Higher Order Living - often referred to as Sentient or Human gender, this gender pertains to all entities that are, in their current tense, capable of higher-level thought and communication. There are some dialects that omit this gender or meld it with Lower Order Living or Idea.

Lower Order Living - often referred to as Living, Animal, or Insentient gender, this gender pertains to all entities that are animate, but do not fall into the Higher Order Living category. In old texts, this gender does not include plants and fungi, but in later texts it is compulsory to use this gender in reference to plants and fungi as well as lower-order animals. Body parts of a living organism also fall in this category, but if the organism dies the body parts shift to being an Object, just like the body itself. There are some dialects that omit this gender or meld it with Lower Order Living.

Object - sometimes referred to as Inanimate gender, this gender pertains to all inanimate entities with no life functions, including corpses. This is the only gender that is not omitted in any dialects.

Idea - sometimes referred to as Intangible gender, this gender pertains to all ideas that are impossible to manifest as entities, such as periods of time, colors, words, or other ideas. There are some dialects that meld this gender with Higher Order Living.

Adjectives Edit

Adjectives are, as stated previously, noun roots changed into suffixes. These suffixes have tone specifications independent from the base noun, as to retain the established vowel harmony rules while still offering a way to distinguish which way to interpret the root. Adjectives are sometimes separated with hyphens if desired.

Example 1: L' - speech

li - soft/quiet speech (li-li - whisper) → -l' - softly spoken (-l'-l' - whispered) (high/medium tone applied depending on tone of affected noun)

lə - indistinct speech (lə-lə - mumble) → -l'l - indistinctly spoken (-l'-l'l - mumbled) (high/medium tone applied depending on tone of affected noun)

lü - harsh/loud speech (lü-lü - yell/shout) → -l' - harshly spoken (-l'-l' - shouted) (medium/low tone applied depending on tone of affected noun)

lu - clear speech (lu-lu - articulation) → -l'l - clearly spoken (-l'-l'l - articulated) (medium/low tone applied depending on tone of affected noun)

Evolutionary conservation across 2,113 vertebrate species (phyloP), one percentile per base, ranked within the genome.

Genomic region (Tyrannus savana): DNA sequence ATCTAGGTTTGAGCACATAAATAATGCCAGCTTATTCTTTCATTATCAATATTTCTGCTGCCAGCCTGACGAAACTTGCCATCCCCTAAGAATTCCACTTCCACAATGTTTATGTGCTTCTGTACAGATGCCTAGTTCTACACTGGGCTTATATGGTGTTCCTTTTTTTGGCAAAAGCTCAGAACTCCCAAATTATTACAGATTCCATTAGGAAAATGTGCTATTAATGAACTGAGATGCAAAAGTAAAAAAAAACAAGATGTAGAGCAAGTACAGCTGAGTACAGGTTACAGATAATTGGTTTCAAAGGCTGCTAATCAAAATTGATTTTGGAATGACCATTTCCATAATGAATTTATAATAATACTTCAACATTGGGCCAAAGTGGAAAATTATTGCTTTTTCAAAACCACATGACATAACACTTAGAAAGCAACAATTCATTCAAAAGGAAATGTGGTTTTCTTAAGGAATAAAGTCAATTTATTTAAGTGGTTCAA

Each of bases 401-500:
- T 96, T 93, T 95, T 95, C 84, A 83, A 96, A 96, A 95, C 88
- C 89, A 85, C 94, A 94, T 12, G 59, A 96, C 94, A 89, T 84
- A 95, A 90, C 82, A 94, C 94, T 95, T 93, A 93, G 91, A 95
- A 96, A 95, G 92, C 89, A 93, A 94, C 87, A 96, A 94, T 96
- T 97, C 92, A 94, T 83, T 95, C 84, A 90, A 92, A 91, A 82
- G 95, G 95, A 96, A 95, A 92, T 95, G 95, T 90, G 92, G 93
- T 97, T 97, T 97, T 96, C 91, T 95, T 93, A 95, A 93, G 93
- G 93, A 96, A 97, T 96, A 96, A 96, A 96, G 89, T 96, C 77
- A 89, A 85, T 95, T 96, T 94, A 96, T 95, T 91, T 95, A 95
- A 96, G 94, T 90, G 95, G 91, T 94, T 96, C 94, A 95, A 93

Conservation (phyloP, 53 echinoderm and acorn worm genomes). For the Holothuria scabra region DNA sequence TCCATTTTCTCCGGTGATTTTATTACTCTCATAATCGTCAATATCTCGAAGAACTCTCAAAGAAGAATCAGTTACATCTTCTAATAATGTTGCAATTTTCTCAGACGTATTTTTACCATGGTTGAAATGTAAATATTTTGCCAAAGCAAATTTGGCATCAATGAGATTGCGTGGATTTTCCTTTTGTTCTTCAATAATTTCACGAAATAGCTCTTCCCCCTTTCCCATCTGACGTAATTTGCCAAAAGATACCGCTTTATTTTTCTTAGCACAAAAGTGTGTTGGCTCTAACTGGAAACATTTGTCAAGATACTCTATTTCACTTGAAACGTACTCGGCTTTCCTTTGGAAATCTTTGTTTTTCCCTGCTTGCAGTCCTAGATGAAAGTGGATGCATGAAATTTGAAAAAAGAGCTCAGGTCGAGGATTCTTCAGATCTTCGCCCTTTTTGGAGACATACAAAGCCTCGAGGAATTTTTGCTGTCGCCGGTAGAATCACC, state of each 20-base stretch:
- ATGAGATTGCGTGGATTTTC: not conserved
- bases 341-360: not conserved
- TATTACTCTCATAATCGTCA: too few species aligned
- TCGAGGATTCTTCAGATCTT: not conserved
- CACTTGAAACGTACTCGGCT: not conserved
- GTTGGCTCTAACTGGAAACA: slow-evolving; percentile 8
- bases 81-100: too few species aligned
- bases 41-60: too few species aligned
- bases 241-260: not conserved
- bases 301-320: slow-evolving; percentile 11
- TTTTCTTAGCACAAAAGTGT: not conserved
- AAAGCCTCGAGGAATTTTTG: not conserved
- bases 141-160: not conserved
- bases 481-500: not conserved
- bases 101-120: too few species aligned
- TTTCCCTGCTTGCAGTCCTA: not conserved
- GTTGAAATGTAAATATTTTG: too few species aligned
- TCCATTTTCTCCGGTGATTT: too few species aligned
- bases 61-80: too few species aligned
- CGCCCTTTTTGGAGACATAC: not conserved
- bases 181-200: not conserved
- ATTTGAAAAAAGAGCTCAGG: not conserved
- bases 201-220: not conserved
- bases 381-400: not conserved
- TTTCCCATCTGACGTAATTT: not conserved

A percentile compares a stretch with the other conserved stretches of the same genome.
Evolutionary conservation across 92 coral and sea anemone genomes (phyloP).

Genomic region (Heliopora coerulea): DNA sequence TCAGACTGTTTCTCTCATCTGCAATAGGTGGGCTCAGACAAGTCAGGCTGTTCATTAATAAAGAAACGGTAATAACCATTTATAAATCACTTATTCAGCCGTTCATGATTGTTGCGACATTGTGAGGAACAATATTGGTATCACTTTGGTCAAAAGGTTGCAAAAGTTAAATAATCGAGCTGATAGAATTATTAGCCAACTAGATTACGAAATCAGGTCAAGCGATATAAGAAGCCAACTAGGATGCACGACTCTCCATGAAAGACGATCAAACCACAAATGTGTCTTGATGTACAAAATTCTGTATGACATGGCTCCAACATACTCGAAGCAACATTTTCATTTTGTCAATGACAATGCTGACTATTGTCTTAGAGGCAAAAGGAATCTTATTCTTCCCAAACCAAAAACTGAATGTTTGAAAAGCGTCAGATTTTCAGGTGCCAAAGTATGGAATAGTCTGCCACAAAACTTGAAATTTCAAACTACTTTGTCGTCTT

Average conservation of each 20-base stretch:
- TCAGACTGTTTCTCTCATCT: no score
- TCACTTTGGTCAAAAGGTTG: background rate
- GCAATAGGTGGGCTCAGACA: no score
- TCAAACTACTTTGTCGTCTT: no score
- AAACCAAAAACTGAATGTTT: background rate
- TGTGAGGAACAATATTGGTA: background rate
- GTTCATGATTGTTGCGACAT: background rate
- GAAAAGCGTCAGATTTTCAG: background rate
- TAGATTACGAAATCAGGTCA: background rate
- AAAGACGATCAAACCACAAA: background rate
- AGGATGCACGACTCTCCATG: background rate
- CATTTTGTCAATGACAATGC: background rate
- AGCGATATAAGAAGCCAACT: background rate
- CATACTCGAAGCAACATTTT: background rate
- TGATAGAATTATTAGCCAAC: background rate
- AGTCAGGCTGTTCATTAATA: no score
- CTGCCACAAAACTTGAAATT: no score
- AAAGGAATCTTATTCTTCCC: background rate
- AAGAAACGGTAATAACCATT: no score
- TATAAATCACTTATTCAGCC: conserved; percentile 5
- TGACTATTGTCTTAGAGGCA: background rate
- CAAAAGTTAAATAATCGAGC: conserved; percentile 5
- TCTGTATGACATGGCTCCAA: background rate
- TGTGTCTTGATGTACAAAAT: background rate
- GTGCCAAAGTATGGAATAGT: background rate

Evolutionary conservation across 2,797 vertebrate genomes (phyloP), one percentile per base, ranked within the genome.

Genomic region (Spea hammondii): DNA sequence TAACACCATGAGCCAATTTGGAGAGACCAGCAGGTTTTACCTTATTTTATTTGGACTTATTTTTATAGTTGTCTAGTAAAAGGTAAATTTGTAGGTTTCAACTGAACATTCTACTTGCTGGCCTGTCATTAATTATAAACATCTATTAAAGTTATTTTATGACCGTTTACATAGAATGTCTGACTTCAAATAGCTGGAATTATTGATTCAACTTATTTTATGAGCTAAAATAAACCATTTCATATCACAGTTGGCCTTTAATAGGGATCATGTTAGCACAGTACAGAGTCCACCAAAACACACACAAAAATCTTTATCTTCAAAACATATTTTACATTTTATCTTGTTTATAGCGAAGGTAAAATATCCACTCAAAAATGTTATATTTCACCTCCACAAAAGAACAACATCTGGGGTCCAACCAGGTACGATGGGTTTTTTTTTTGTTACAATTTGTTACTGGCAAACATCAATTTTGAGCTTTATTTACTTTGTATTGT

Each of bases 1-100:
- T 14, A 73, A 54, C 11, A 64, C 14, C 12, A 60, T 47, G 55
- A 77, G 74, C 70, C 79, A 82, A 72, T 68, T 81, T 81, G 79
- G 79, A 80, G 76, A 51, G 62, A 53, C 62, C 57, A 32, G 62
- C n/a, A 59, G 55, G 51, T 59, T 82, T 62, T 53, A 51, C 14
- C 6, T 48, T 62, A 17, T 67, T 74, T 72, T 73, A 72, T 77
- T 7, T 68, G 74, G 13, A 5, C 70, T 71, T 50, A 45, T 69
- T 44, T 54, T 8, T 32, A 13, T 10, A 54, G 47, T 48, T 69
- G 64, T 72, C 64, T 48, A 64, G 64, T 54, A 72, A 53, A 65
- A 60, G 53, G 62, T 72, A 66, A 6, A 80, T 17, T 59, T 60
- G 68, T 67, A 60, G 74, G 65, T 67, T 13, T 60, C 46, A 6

Example 2: R'X, - components/functions of the nervous system

rixe - nerve (v: to feel) → -r'x, - nerve-related; sensual (high/medium tone)

rəxa - basic instinct; "smooth brain" → -r'x,x - instinctual; smooth-brained (high/medium tone)

rüxö - spinal column (v: to be able to move one's entire body) → -r'x, - related to the spinal column; autonomously mobile (medium/low tone)

ruxo - higher thought; philosophy; "developed" brain (v: to think/philosophize) → -r'x,x - philosophical; sentient (medium/low tone)


Syntax changes depending on the mood of the sentence. Case can be determined on the nouns once mood is determined - as case is derived from tone, there are three "isolated" tones and six tonal glides. There are six sentence moods that cannot overlap - the speakers of this language are thusly somewhat forceful in comparison to most other communities.

Indicative: ABS -> VER -> CON -> NOM. Patient and verb are given middle tone, with a fall to low on the designated syllable of the agent, or on the designated syllable of the verb. In the presence of a utility noun, it will continue to carry the middle tone, unless it is at the end, in which case it will experience a fall. Often used for the Imperative.

Subjunctive: ABS -> NOM -> CON -> VER. Patient has a middle tone, the agent rises to high tone, utility continues in high tone, and the verb returns to a middle tone. Sometimes used for the Imperative, but is considered somewhat submissive and is less likely to be respected.

Conditional: ABS -> CON -> VER -> NOM: Patient has a high tone, utility stair-steps to middle tone, verb rises from low to middle tone, agent sinks from middle to low tone. In absence of an agent, the verb takes on the tonal quality of the agent.

Potential: NOM -> CON -> VER -> ABS: Agent has a low tone, utility stair-steps to middle tone, verb rises from low to high, patient sinks from high to middle. In absence of a patient, the verb takes on the tonal quality of the patient.

Subordinate: NOM -> ABS -> CON -> VER: Entire clause holds a low tone.

Inquisitive: VER -> ABS -> NOM - > CON: Verb starts at middle tone but falls to low tone. Low tone is held for the entire sentence until the last element, which rises from low to high.

Tone is marked by diacritics in the Roman orthography. The vowel designated for tonal morphology will have a ring (ə̊) over it in a context where it doesn't have a predestined tone. There are three tones between which the voice can linearly glide, making nine "theoretical" tones.

Tone Diacritics High-initial Mid-initial Low-initial
High-final ə̂ ə̂́ ə́
Mid-final ə̂̀ ə ə̌́
Low-final ə̀ ə̌̀ ə̌